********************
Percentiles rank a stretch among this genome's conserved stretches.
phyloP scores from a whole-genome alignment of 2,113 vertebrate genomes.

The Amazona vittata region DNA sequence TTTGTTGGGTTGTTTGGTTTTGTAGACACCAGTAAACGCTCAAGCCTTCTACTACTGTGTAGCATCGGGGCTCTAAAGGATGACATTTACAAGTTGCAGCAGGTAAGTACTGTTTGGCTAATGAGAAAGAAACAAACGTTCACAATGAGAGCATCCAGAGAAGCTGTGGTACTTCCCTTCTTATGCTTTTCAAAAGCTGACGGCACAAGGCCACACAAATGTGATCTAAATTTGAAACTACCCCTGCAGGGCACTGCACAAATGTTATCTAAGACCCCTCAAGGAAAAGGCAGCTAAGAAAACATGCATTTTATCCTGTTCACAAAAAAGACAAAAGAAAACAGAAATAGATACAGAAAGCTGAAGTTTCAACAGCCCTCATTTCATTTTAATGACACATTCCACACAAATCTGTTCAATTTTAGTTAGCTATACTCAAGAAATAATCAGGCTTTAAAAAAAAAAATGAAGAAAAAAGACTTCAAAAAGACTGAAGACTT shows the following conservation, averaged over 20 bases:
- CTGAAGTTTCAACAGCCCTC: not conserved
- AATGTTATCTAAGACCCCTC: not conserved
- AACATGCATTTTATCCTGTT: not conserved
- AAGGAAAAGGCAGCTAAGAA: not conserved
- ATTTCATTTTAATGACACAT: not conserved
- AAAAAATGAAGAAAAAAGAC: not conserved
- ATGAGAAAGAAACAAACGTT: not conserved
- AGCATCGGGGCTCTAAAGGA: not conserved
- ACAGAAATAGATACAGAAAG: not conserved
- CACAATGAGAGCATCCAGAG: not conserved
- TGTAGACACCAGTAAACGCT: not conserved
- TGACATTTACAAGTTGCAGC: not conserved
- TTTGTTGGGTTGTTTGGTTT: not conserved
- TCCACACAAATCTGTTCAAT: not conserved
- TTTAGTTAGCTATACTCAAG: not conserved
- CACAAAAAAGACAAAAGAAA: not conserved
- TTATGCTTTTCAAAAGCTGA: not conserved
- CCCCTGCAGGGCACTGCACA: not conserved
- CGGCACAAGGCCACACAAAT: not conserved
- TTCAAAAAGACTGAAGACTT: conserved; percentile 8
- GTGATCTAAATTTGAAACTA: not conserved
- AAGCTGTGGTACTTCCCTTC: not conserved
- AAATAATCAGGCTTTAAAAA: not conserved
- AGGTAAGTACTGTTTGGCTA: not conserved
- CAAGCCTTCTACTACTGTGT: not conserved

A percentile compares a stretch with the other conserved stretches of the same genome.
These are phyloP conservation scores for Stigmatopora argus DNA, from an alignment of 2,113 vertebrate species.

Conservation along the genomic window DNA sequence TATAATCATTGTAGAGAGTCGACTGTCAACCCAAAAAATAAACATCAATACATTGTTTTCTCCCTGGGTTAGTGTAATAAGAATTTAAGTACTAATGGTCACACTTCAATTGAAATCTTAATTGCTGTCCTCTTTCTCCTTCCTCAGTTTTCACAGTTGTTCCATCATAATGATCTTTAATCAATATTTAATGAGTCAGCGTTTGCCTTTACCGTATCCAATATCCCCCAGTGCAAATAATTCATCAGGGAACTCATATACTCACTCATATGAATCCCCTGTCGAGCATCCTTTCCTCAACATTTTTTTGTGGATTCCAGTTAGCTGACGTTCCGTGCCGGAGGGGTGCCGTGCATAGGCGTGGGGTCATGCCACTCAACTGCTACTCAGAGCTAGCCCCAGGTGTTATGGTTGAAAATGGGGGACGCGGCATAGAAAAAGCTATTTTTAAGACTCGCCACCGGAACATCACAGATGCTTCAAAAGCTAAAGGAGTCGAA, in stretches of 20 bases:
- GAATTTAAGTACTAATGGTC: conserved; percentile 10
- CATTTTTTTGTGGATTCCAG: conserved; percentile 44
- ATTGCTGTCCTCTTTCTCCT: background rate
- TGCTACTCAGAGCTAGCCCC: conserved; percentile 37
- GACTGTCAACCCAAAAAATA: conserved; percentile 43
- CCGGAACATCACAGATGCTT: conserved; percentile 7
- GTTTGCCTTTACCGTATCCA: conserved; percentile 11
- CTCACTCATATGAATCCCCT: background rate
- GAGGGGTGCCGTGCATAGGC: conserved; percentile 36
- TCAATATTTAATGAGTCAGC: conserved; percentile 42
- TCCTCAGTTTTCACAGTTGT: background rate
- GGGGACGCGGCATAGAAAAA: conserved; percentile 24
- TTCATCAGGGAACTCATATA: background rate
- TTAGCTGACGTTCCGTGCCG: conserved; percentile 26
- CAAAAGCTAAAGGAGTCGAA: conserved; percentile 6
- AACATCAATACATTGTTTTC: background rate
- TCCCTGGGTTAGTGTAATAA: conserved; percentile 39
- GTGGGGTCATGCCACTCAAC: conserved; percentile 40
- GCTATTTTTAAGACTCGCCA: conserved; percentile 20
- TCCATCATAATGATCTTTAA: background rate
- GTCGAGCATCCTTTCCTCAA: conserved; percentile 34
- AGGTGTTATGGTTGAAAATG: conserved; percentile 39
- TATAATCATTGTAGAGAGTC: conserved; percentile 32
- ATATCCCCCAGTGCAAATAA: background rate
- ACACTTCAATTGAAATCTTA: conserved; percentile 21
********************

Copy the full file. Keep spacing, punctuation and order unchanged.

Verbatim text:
Percentiles rank a stretch among this genome's conserved stretches.
phyloP scores from a whole-genome alignment of 2,113 vertebrate genomes.

The Amazona vittata region DNA sequence TTTGTTGGGTTGTTTGGTTTTGTAGACACCAGTAAACGCTCAAGCCTTCTACTACTGTGTAGCATCGGGGCTCTAAAGGATGACATTTACAAGTTGCAGCAGGTAAGTACTGTTTGGCTAATGAGAAAGAAACAAACGTTCACAATGAGAGCATCCAGAGAAGCTGTGGTACTTCCCTTCTTATGCTTTTCAAAAGCTGACGGCACAAGGCCACACAAATGTGATCTAAATTTGAAACTACCCCTGCAGGGCACTGCACAAATGTTATCTAAGACCCCTCAAGGAAAAGGCAGCTAAGAAAACATGCATTTTATCCTGTTCACAAAAAAGACAAAAGAAAACAGAAATAGATACAGAAAGCTGAAGTTTCAACAGCCCTCATTTCATTTTAATGACACATTCCACACAAATCTGTTCAATTTTAGTTAGCTATACTCAAGAAATAATCAGGCTTTAAAAAAAAAAATGAAGAAAAAAGACTTCAAAAAGACTGAAGACTT shows the following conservation, averaged over 20 bases:
- CTGAAGTTTCAACAGCCCTC: not conserved
- AATGTTATCTAAGACCCCTC: not conserved
- AACATGCATTTTATCCTGTT: not conserved
- AAGGAAAAGGCAGCTAAGAA: not conserved
- ATTTCATTTTAATGACACAT: not conserved
- AAAAAATGAAGAAAAAAGAC: not conserved
- ATGAGAAAGAAACAAACGTT: not conserved
- AGCATCGGGGCTCTAAAGGA: not conserved
- ACAGAAATAGATACAGAAAG: not conserved
- CACAATGAGAGCATCCAGAG: not conserved
- TGTAGACACCAGTAAACGCT: not conserved
- TGACATTTACAAGTTGCAGC: not conserved
- TTTGTTGGGTTGTTTGGTTT: not conserved
- TCCACACAAATCTGTTCAAT: not conserved
- TTTAGTTAGCTATACTCAAG: not conserved
- CACAAAAAAGACAAAAGAAA: not conserved
- TTATGCTTTTCAAAAGCTGA: not conserved
- CCCCTGCAGGGCACTGCACA: not conserved
- CGGCACAAGGCCACACAAAT: not conserved
- TTCAAAAAGACTGAAGACTT: conserved; percentile 8
- GTGATCTAAATTTGAAACTA: not conserved
- AAGCTGTGGTACTTCCCTTC: not conserved
- AAATAATCAGGCTTTAAAAA: not conserved
- AGGTAAGTACTGTTTGGCTA: not conserved
- CAAGCCTTCTACTACTGTGT: not conserved

A percentile compares a stretch with the other conserved stretches of the same genome.
These are phyloP conservation scores for Stigmatopora argus DNA, from an alignment of 2,113 vertebrate species.

Conservation along the genomic window DNA sequence TATAATCATTGTAGAGAGTCGACTGTCAACCCAAAAAATAAACATCAATACATTGTTTTCTCCCTGGGTTAGTGTAATAAGAATTTAAGTACTAATGGTCACACTTCAATTGAAATCTTAATTGCTGTCCTCTTTCTCCTTCCTCAGTTTTCACAGTTGTTCCATCATAATGATCTTTAATCAATATTTAATGAGTCAGCGTTTGCCTTTACCGTATCCAATATCCCCCAGTGCAAATAATTCATCAGGGAACTCATATACTCACTCATATGAATCCCCTGTCGAGCATCCTTTCCTCAACATTTTTTTGTGGATTCCAGTTAGCTGACGTTCCGTGCCGGAGGGGTGCCGTGCATAGGCGTGGGGTCATGCCACTCAACTGCTACTCAGAGCTAGCCCCAGGTGTTATGGTTGAAAATGGGGGACGCGGCATAGAAAAAGCTATTTTTAAGACTCGCCACCGGAACATCACAGATGCTTCAAAAGCTAAAGGAGTCGAA, in stretches of 20 bases:
- GAATTTAAGTACTAATGGTC: conserved; percentile 10
- CATTTTTTTGTGGATTCCAG: conserved; percentile 44
- ATTGCTGTCCTCTTTCTCCT: background rate
- TGCTACTCAGAGCTAGCCCC: conserved; percentile 37
- GACTGTCAACCCAAAAAATA: conserved; percentile 43
- CCGGAACATCACAGATGCTT: conserved; percentile 7
- GTTTGCCTTTACCGTATCCA: conserved; percentile 11
- CTCACTCATATGAATCCCCT: background rate
- GAGGGGTGCCGTGCATAGGC: conserved; percentile 36
- TCAATATTTAATGAGTCAGC: conserved; percentile 42
- TCCTCAGTTTTCACAGTTGT: background rate
- GGGGACGCGGCATAGAAAAA: conserved; percentile 24
- TTCATCAGGGAACTCATATA: background rate
- TTAGCTGACGTTCCGTGCCG: conserved; percentile 26
- CAAAAGCTAAAGGAGTCGAA: conserved; percentile 6
- AACATCAATACATTGTTTTC: background rate
- TCCCTGGGTTAGTGTAATAA: conserved; percentile 39
- GTGGGGTCATGCCACTCAAC: conserved; percentile 40
- GCTATTTTTAAGACTCGCCA: conserved; percentile 20
- TCCATCATAATGATCTTTAA: background rate
- GTCGAGCATCCTTTCCTCAA: conserved; percentile 34
- AGGTGTTATGGTTGAAAATG: conserved; percentile 39
- TATAATCATTGTAGAGAGTC: conserved; percentile 32
- ATATCCCCCAGTGCAAATAA: background rate
- ACACTTCAATTGAAATCTTA: conserved; percentile 21